Sam Gimbel

Tech, Beer, and Strange Thoughts.

Measuring Personal Velocity

Every team has a different way for measuring the speed at which code is shipped. Some do so according to strict agile scrum principles, some create their own processes, but the focus is clear: teams should know their velocity. It's a prerequisite for shipping frequently and effectively.

The Problem

Oddly enough, most people don't measure their own personal velocity, which leads to an important question: how can we be sure of our personal contribution to our team? It makes it difficult to determine how we work best when we're not exactly sure how we work in the first place.

Naturally I decided to run an experiment on myself to see how this would work.

The Experiment

I started a new job at DigitalOcean in August, which comes with a new set of routines and lots of new stuff to learn, making this endeavor especially timely. At DO we use Trello to organize ourselves at a team level, so I decided to use it as my personal velocity measurement tool as well.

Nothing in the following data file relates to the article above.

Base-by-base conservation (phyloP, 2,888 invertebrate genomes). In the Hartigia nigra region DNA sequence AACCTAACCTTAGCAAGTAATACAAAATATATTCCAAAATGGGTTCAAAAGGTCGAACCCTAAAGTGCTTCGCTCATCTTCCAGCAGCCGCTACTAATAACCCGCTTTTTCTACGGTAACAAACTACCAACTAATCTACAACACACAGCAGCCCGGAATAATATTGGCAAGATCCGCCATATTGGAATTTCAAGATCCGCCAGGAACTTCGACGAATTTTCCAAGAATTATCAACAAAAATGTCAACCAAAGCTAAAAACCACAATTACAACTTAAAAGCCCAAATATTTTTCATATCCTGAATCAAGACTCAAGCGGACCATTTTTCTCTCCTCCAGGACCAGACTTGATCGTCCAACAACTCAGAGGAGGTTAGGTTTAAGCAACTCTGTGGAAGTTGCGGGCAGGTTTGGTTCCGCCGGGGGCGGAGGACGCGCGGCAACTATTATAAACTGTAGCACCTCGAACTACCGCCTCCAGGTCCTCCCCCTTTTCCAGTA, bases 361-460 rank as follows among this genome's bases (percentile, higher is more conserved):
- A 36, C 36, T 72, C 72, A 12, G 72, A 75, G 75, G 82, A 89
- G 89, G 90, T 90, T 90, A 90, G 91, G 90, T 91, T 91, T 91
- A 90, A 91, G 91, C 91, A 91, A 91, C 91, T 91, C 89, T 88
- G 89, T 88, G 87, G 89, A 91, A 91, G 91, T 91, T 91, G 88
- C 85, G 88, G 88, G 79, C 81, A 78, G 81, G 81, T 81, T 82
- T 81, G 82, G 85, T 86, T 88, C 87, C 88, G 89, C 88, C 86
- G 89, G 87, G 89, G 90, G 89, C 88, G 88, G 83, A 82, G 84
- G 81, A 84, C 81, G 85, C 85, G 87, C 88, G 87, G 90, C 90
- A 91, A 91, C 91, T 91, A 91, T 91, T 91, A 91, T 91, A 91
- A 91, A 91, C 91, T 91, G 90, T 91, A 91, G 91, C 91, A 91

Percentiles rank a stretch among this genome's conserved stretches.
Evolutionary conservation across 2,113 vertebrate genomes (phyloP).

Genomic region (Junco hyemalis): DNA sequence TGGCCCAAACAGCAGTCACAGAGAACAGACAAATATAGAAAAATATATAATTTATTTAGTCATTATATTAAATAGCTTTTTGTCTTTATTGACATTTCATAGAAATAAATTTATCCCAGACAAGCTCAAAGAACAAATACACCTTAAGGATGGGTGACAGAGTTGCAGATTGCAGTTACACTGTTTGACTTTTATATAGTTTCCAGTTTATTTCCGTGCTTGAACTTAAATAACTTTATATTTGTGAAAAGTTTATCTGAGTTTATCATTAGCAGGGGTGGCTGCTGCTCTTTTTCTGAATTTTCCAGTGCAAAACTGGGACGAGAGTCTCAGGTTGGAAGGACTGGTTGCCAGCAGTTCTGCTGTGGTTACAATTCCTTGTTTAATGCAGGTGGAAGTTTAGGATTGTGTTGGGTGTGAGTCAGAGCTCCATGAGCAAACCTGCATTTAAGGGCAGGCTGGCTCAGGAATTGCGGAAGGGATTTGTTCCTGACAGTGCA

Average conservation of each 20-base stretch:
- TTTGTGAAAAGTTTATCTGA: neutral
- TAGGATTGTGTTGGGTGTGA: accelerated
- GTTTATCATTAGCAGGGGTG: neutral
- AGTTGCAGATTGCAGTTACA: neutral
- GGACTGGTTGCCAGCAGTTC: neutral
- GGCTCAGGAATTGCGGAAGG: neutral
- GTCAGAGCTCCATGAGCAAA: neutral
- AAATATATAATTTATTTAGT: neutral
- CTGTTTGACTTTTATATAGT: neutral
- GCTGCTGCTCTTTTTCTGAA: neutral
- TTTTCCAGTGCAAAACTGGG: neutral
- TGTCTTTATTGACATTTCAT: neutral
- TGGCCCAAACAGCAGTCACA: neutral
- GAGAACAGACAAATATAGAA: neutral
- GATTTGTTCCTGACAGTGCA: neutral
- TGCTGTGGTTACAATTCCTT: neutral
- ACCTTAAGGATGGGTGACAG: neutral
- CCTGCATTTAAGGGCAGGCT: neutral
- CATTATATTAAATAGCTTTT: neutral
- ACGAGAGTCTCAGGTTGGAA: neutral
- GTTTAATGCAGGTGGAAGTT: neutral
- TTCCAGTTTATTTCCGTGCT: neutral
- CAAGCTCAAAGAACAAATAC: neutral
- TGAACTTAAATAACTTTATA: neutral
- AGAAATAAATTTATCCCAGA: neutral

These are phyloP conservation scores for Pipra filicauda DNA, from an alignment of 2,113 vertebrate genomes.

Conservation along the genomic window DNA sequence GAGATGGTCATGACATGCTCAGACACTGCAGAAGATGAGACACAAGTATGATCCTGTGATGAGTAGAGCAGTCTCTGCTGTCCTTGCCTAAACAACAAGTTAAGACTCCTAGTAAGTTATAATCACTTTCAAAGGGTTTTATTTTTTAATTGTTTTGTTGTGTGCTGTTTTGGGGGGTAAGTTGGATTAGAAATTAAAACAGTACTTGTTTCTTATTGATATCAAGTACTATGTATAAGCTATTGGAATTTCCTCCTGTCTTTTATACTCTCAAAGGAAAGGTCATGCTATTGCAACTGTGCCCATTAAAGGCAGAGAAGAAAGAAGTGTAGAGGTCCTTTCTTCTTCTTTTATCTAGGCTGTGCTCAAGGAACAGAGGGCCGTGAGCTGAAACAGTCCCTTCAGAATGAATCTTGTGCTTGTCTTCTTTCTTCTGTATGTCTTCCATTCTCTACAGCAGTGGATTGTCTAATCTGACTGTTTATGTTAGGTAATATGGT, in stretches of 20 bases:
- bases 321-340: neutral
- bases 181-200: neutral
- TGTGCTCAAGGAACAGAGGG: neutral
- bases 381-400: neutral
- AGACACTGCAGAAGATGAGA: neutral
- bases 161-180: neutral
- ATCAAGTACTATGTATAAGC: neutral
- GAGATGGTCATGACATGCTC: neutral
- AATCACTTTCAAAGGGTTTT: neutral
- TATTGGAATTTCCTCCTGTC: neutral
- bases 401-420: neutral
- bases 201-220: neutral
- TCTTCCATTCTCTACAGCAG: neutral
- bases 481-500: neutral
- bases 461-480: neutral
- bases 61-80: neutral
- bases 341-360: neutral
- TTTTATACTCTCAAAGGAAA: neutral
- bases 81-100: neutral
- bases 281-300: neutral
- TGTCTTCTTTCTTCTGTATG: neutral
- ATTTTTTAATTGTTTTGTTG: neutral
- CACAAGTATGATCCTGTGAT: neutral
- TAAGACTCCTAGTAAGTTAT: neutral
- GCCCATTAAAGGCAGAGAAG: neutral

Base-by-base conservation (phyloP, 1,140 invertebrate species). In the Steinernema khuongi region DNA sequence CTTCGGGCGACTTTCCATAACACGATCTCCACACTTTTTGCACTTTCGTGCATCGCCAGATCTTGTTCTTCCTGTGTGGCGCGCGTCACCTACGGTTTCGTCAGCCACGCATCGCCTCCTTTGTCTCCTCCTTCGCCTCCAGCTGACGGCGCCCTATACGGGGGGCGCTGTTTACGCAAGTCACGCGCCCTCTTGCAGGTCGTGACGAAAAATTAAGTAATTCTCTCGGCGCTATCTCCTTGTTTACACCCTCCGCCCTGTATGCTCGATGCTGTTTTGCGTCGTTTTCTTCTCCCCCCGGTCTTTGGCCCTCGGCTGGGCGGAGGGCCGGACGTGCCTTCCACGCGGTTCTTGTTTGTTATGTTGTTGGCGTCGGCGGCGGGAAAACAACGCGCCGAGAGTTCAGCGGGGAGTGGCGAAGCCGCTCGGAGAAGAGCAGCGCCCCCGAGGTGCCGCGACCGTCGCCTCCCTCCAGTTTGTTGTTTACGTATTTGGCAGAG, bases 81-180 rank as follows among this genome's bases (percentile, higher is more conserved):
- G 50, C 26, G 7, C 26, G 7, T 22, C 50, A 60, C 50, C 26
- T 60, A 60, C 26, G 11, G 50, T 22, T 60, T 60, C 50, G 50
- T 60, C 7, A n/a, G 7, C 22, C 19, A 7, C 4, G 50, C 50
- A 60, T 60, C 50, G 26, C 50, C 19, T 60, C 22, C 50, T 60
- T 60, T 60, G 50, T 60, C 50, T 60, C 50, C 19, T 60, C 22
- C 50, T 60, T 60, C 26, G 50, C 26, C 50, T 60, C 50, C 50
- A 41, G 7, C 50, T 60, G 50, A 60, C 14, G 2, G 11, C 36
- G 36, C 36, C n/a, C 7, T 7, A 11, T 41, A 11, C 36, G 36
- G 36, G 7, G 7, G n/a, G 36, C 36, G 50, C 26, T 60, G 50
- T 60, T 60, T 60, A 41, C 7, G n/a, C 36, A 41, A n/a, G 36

I built two boards for this purpose:

  1. Sam's To-Dos - where all my current tasks are listed.
  2. Sam's Archived To-Dos - a board I use for analyzing the task load of previous time periods.

My To-Dos board is set up to collect tasks from a task backlog using list headers like these:
Trello Board Headers

As tasks come in, I put them either in Do Soon or Do Later. That's the only triage I can handle at this point.

The Cadence

Every velocity measurement needs a cadence that defines the period over which work is done. For me, this is a single day. Ideally, individual velocity gets measured within the team cadence so each teammate has a chance to adjust their velocity without throwing off the whole iteration.

My cadence proceeds as follows:

  1. End of Day - Reorganize "Do Later" and "Do Soon." Then pull tasks into the next day's list.
  2. Beginning of Next Day - Add or remove tasks from today's list based on overnight changes. Archive yesterday's list.

Rinse, repeat.

The Analysis

My goal through all of this is to collect data to support a better understanding of the work I do on a daily basis. By diving into the archived task list I'm able to glean the following:

  1. I perform more total tasks mid-week.
  2. The tasks I perform at the end of the week take significantly more time (spec writing, data analysis, feature research) than those I perform on Mondays.

This is interesting. But what would be more interesting is being able to see at a glance what types of tasks I complete, how long they take, and how I contribute to the broader team velocity. I hope to have solved all those problems next week.